Sorry, but I don't buy it.
If you read the tactical reports, look at the overall strategic positioning, and the way the German infantry simply reacted; they fell apart.
Plus you can look at the experience level of the NCOs and jr Officers. While the German army continued to have first rate Generals, the experience of its NCOs and jr Officers was below that of earlier in the war. Both in service life and combat experience. You can easily look this up in many of the units that served against the Soviets in the offensive.
After Stalingrad, the quality of the German infantry decline. Period. It just never recovered - and after the losses in 43, it was in even worse shape.
And earlier in the war, the Germans were outnumbered by 3:1 in troops and 5:1 in tanks and didn't fall apart. In fact, they advanced.
Then look at how the Soviet's plan and operational executed this battle. Multiple opening in the front, deep armor penetrations, disruption of C&C, artillery lines, rapid follow up by infantry, and creating multiple mini-pockets rather than one large pocket. The Soviets weren't as good as the Germans in 41, but they a damn site better than the Germans in 43.
So something changed - either the Germans got worse, the Soviets got better, or both. And the numbers show it:
Exact German losses are unknown, but newer research indicates around 400,000 KIA or captured. Soviet losses were also substantial, with 180,000 killed and missing, 591,000 wounded. Of the wounded, approximately 40% return to service within 90 days, another 30% in 6 months and no information on the remaining 30%.
That loss ratio is one of the best in the war for an Allied attacking force.
Strategically, Germany totally misread the situation. The Germans believed, despite intelligence to the difference, that the attack would be in Army Group South. And they placed their best and largest concentration of mech troops there. So when the attack came, the German's literally had minimum mech reserves - the primary mech forces neutralized by Soviet misdirection to the south - and had move to a horse drawn army - as the 44 infantry division was less mobile than the 41 division. And even if Hitler had the mobile forces from the West, there is no reason to believe he would have placed them behind AGC.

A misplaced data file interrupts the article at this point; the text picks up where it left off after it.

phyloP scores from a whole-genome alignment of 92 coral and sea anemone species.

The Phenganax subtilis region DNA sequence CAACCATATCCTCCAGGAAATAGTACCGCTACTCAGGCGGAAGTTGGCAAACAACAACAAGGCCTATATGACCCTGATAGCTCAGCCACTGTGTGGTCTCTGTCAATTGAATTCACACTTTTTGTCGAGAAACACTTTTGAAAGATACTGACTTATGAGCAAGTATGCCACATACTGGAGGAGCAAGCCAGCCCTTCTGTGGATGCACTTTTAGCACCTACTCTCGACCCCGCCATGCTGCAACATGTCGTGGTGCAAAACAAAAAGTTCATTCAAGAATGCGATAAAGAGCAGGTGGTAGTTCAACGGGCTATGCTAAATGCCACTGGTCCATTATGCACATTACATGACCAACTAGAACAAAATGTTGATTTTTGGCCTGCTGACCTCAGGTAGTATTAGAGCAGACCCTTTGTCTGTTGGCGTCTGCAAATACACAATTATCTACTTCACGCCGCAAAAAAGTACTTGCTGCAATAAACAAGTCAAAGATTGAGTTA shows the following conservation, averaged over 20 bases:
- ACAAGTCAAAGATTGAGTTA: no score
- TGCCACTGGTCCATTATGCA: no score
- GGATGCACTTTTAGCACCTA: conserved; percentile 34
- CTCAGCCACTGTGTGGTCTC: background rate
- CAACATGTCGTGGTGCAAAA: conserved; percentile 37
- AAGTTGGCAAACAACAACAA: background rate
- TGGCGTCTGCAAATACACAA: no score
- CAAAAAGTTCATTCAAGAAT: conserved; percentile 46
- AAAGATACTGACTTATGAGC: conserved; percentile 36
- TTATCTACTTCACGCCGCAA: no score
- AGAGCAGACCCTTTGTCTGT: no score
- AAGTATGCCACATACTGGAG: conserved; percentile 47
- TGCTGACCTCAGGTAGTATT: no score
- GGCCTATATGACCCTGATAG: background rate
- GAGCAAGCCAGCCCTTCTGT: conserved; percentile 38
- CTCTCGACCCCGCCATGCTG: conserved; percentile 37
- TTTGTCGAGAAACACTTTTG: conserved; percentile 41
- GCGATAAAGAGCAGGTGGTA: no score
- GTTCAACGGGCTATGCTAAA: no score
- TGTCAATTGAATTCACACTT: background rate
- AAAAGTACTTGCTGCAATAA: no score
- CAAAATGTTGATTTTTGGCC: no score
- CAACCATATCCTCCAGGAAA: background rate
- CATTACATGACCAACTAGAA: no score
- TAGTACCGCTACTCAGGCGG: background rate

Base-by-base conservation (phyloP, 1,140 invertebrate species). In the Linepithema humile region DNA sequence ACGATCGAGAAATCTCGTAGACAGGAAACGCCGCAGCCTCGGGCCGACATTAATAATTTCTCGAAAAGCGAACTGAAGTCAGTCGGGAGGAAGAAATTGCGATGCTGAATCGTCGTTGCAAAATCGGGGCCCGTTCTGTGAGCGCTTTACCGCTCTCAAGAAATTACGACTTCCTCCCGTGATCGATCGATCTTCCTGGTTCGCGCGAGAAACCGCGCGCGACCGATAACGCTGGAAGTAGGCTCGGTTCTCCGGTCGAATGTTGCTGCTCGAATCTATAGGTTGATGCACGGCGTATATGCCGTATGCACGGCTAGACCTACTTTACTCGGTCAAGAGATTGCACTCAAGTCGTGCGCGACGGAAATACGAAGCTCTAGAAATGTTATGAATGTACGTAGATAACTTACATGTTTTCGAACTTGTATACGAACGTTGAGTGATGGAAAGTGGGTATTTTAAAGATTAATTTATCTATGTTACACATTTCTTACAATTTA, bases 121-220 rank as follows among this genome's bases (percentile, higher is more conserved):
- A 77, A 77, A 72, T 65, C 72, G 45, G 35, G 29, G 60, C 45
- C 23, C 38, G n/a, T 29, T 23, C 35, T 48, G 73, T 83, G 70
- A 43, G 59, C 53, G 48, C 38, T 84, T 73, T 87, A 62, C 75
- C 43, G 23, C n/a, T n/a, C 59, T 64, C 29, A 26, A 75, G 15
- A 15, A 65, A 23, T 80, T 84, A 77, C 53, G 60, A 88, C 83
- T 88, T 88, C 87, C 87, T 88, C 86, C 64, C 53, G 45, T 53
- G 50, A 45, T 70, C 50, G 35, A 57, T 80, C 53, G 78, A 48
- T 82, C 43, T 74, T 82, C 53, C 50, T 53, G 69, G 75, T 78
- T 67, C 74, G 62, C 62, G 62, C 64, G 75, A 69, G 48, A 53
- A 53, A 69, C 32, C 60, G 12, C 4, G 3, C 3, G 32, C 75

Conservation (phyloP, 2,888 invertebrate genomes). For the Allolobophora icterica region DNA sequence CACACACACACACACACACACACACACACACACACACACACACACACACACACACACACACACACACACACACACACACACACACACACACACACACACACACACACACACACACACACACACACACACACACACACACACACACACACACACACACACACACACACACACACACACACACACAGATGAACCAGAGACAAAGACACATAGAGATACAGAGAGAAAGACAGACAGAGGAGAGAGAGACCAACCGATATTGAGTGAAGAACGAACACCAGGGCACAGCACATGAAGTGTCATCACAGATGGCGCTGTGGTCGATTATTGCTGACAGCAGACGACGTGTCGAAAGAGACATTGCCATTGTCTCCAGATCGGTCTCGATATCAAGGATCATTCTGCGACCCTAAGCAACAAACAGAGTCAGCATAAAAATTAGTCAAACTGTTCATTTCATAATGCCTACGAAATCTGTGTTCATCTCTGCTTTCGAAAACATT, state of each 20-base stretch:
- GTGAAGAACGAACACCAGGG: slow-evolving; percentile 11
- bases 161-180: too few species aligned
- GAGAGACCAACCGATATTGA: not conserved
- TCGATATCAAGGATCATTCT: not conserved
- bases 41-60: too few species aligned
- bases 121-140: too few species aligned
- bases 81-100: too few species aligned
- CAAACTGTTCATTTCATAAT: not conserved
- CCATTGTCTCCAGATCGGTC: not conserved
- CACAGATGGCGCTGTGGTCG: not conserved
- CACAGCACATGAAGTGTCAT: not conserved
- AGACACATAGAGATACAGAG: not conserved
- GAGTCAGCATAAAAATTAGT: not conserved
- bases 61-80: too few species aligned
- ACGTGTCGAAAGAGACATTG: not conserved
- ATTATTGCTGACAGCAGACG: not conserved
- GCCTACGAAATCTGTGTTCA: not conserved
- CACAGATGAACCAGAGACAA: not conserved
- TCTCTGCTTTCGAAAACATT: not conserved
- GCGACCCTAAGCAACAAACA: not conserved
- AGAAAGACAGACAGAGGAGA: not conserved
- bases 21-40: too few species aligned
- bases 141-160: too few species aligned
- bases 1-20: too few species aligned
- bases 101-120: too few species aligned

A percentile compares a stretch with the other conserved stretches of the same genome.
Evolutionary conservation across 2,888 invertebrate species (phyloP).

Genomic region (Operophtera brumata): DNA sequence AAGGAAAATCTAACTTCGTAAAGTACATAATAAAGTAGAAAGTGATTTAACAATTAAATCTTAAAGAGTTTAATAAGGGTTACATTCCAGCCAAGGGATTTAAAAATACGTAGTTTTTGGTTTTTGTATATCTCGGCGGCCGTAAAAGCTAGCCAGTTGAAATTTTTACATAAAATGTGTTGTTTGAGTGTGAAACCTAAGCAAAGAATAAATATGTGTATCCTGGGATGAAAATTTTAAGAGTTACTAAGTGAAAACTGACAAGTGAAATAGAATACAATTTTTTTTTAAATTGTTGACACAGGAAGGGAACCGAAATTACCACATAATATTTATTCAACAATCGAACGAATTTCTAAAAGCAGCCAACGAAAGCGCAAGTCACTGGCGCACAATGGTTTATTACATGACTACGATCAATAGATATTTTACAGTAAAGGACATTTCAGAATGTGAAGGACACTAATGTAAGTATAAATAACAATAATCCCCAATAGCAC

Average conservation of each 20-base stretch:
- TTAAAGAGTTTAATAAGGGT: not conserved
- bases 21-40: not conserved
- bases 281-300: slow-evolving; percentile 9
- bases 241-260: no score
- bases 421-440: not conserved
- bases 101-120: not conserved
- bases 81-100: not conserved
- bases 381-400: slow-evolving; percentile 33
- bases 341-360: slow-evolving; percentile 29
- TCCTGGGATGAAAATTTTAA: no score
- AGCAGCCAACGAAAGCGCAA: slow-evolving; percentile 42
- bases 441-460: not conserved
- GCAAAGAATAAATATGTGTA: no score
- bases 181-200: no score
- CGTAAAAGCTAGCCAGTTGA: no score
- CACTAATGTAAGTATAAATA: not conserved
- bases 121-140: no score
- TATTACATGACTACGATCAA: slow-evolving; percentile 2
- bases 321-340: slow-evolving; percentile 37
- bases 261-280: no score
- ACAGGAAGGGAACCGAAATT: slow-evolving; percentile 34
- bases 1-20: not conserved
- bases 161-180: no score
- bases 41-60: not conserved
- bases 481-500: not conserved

And even if you could have some of the units from Italy, Norway, Holland, and France, you could never have moved all of them even if the Allied invasion didn't happen in France.
The Germans estimated that they would need at least 20-30 divisions to garrison Italy after it surrendered even if the Allies hadn't invaded - which was about what they committed in Italy.
In France, while most of the infantry division were second class - and immobile for the most part - German planning believed it needed at 60-70 division just to garrison the country. Even without an invasion.
I haven't seen studies on Holland, Belgium or Lux so can't comment.
Norway required between five and ten divisions - and even then, the resistance caused major problems especially with resource shipments south.
So your looking, at best, in transferring 10-15 divisions, and most of those wouldn't have been mobile. And, as pointed out earlier, there is no reason to believe that Hitler would not concentrated these in the south with the rest of the armor. AGC was regarded as a low priority until it fell.
Finally, Germany didn't have much of a gas stockpile at that time. Fighting a long mobile battle would be a major issue. Contingency planning in the south was extremely pessimistic for the reason. Even with the armor, no gas.
So no, even without the Allied landing, the Soviets has taken charge of the East Front. And they were going to roll into Berlin at stage of the war.